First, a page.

For the 2nd time in two weeks, we have a Glossary addendum that’s my fault. In last week’s article “Singaporeans Weigh in on What it’s Like to Study in America,” we quoted a student from Singapore as saying:
Even if you avoid Singlish altogether and enunciate every word properly, speaking at the normal Singaporean pace won’t help the Americans understand you any better.
Someone immediately made a suggestion to the Glossary for the word “Singlish.”
In colloquial English you’ll sometimes hear words like this that indicate a mixture of English and another language. The most common word of this type in America is Spanglish, a combination of English and Spanish. In Singapore, “Singlish” is a local slang that comes from a mixture of English, Chinese and other local dialects.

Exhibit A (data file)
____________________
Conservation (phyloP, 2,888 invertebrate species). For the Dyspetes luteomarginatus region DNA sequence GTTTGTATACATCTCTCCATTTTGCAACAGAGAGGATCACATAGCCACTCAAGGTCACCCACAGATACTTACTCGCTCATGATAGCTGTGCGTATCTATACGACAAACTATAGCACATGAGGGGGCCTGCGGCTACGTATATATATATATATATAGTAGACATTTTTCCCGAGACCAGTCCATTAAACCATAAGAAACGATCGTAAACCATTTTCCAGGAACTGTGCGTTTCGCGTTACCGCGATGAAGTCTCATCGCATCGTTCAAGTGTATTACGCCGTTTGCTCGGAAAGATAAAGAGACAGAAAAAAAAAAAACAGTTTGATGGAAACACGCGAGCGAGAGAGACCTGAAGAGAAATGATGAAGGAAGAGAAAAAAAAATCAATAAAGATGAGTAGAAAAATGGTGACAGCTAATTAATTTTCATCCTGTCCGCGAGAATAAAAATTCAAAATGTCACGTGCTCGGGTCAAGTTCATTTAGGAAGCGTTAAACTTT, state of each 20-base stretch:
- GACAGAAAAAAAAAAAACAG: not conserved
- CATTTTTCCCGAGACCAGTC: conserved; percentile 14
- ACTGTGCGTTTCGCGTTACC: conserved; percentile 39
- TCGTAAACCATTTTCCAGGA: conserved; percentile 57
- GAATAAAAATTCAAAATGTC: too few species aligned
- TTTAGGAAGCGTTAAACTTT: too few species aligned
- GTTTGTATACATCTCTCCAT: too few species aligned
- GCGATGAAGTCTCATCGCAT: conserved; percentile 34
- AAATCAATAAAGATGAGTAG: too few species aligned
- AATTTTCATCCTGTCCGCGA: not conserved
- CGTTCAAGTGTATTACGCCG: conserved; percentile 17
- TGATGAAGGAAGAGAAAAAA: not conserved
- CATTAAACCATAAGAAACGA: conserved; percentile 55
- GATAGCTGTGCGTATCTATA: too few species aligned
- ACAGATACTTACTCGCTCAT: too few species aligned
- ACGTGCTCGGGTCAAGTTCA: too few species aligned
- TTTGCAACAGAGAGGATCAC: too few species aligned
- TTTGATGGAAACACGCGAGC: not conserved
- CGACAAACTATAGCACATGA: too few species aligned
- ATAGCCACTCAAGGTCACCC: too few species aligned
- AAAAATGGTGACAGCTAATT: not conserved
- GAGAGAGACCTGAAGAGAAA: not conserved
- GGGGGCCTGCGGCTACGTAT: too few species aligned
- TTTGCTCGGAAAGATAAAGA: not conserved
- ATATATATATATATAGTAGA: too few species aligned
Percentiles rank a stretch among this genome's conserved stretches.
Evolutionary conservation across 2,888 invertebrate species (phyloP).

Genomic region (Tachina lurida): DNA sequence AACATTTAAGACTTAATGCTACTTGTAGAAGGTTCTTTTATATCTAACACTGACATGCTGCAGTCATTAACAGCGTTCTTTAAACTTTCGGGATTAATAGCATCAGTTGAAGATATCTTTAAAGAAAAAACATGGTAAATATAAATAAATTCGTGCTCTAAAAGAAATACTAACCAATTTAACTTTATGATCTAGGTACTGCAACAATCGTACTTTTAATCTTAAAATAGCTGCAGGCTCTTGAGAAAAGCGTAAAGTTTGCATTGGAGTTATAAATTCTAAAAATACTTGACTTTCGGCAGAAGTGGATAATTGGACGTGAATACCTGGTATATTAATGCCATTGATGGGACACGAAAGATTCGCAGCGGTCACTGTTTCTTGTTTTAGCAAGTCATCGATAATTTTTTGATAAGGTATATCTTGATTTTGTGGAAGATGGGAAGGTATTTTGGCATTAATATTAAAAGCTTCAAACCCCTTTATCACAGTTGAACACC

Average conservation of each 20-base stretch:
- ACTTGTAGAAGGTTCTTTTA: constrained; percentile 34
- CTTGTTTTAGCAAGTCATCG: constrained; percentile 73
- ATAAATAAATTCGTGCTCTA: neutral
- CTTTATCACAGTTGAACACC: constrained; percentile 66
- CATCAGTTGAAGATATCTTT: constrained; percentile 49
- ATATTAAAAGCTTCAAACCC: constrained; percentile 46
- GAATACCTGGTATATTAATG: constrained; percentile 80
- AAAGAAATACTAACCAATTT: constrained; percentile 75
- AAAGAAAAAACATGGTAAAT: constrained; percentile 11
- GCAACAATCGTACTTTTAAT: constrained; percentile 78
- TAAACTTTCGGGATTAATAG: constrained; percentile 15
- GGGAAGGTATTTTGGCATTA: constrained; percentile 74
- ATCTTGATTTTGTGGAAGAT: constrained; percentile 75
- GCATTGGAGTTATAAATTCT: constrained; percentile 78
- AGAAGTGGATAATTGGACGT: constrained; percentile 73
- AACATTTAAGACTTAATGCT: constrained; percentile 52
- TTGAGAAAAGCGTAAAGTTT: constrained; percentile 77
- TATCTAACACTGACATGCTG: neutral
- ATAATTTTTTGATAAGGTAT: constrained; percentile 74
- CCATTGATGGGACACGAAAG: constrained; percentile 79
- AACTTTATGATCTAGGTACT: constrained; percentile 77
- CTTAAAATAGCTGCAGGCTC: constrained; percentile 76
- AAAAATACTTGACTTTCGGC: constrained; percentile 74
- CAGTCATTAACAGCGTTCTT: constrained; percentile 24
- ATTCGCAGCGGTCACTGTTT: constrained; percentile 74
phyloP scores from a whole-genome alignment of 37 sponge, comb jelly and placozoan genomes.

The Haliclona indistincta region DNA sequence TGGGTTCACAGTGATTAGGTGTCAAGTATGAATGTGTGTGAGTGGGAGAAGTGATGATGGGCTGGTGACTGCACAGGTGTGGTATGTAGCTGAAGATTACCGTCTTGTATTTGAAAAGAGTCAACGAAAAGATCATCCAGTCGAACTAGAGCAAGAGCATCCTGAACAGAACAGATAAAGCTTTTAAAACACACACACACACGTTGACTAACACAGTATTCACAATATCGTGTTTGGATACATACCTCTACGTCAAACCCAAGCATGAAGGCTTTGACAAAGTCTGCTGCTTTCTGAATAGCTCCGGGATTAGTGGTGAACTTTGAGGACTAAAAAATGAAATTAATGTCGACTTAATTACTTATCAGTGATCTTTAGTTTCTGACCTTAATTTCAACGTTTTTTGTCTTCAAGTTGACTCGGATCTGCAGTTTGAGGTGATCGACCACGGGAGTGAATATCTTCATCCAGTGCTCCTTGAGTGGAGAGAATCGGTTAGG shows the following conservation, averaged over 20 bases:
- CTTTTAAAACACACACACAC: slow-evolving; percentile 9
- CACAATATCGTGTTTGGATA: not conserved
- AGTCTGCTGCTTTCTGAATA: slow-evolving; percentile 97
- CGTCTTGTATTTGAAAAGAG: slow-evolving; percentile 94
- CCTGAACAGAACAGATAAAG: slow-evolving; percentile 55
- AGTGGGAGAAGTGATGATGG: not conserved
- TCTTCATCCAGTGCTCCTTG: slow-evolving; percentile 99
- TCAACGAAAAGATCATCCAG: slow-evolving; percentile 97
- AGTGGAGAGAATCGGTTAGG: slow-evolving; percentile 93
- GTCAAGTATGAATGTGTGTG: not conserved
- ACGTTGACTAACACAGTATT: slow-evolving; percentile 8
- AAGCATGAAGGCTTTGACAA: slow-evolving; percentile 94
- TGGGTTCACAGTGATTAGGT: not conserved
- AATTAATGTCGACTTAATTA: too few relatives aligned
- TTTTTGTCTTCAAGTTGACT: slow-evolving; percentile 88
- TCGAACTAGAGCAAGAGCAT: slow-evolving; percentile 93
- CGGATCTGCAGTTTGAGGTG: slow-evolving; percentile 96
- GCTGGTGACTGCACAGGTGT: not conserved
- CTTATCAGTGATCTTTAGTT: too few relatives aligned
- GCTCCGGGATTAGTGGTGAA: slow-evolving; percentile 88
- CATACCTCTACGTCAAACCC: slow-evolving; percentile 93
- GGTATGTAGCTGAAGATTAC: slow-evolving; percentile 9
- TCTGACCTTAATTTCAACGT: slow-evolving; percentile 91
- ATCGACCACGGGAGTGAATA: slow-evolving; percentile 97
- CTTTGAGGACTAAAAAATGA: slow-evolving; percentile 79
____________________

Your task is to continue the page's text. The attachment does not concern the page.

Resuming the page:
I can’t speak for Singapore, but in America at least, you’ll want to be careful about describing the way someone speaks as “Spanglish” (or any other “-lish”). These slangs are used within native speaker communities, and as an outsider, it might be considered derogatory if you use it to describe the way someone else speaks.
By the way, Singlish sounds like a fascinating language. If anyone from Singapore wants to write a few sentences in Singlish to give us an example of what it sounds like, that would be great! (There are a few examples on Quora…)
Got a suggestion for the Glossary? Leave it in the comments or use the form below